Sacred Sounds: Devotional Readings for 2017 but all make connections between music and our Lenten jour-ney

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  • Sacred Sounds: Devotional Readings for 2017 is a resource

    written and compiled by members of the St. Olaf College Stu-

    dent Congregation and the St. Olaf College Ministry Office. You

    are invited into the holy season of Lent through music and re-

    flection. There are devotions based upon hymns and songs.

    There are psalms with accompanying prayers. And, there are

    hymn texts. They are intentionally different from one another,

    but all make connections between music and our Lenten jour-

    ney.

    May this devotional book help you to wrestle with the deep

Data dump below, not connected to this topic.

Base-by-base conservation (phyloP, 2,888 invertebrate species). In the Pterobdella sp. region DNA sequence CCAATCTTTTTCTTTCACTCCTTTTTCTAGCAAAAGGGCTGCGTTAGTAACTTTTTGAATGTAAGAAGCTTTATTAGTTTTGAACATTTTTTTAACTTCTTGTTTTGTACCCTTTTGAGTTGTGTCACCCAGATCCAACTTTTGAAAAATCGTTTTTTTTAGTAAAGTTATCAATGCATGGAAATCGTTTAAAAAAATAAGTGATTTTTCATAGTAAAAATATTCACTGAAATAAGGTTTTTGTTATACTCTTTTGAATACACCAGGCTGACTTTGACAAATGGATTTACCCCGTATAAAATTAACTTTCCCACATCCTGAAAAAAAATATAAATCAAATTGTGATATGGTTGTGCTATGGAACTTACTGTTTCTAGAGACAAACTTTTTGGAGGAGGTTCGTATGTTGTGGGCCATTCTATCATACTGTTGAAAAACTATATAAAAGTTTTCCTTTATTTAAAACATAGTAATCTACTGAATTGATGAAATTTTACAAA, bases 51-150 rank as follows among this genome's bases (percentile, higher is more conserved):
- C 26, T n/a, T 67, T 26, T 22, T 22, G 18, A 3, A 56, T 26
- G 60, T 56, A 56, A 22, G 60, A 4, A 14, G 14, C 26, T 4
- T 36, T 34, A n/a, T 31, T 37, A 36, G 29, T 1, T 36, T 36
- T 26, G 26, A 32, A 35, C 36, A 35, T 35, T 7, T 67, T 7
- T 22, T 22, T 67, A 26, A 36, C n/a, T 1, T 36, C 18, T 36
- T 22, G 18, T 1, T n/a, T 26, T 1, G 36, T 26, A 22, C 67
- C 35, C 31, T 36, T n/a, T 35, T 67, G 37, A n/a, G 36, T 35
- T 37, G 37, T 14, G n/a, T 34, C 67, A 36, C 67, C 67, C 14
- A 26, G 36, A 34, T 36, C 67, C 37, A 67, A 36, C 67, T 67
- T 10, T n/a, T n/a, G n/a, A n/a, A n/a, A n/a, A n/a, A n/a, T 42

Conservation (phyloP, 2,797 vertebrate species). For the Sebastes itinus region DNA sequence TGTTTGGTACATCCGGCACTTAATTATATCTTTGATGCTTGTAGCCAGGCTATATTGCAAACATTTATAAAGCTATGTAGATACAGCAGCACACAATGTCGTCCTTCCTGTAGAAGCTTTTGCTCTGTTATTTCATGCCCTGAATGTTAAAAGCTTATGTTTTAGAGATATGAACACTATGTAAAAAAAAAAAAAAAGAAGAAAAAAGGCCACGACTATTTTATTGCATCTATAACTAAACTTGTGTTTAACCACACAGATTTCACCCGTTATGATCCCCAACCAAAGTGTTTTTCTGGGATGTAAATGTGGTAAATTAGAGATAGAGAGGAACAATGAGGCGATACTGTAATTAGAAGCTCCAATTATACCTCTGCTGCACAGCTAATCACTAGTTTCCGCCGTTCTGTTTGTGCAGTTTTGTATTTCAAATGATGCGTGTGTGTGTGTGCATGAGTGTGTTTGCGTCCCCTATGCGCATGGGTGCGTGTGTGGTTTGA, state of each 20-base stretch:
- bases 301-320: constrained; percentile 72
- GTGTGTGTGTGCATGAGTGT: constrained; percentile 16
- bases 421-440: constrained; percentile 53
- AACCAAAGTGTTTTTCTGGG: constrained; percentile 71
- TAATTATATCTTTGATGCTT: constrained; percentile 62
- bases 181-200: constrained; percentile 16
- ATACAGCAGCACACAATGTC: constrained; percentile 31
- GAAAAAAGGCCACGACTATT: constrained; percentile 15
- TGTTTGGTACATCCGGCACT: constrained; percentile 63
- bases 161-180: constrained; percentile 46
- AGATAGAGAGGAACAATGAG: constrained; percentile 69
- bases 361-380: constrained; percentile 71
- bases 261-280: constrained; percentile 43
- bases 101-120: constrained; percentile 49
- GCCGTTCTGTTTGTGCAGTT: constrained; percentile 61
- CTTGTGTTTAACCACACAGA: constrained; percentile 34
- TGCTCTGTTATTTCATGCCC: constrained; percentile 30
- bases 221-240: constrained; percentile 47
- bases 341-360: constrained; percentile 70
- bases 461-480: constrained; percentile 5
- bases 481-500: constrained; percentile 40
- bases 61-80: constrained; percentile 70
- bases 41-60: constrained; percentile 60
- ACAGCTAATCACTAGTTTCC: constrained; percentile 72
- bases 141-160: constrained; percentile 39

questions of Lent, “Who am I? Who am I not?” May this devo-

    tional book be a tool for honest theological reflection, pointing

    us again to the power and promise of God’s grace.

  • Pr. Matthew Marohl

    Just like the sun after a long winter fills a need that you may have forgotten

    was there, Lent meets a need that you may not even know exists.

    Consider the story of Jesus’ temptation in the wilderness. This story serves as

    a model for our experience of Lent. Both are forty days long. Both include

    fasting and prayer. Most importantly, at the heart of the wilderness story and

    at the heart of Lent is the question of identity. Just before his forty days in the

    wilderness, Jesus was baptized. At his baptism, God declared, “You are my

    Son, the beloved. In you, I am well pleased.” An identity had been given to

    Jesus at his baptism. But in the wilderness, Jesus had to answer for himself,

    “Who am I?” And, “Who am I not?”

    Jesus is tempted to turn stones into loaves of bread. He is famished. It would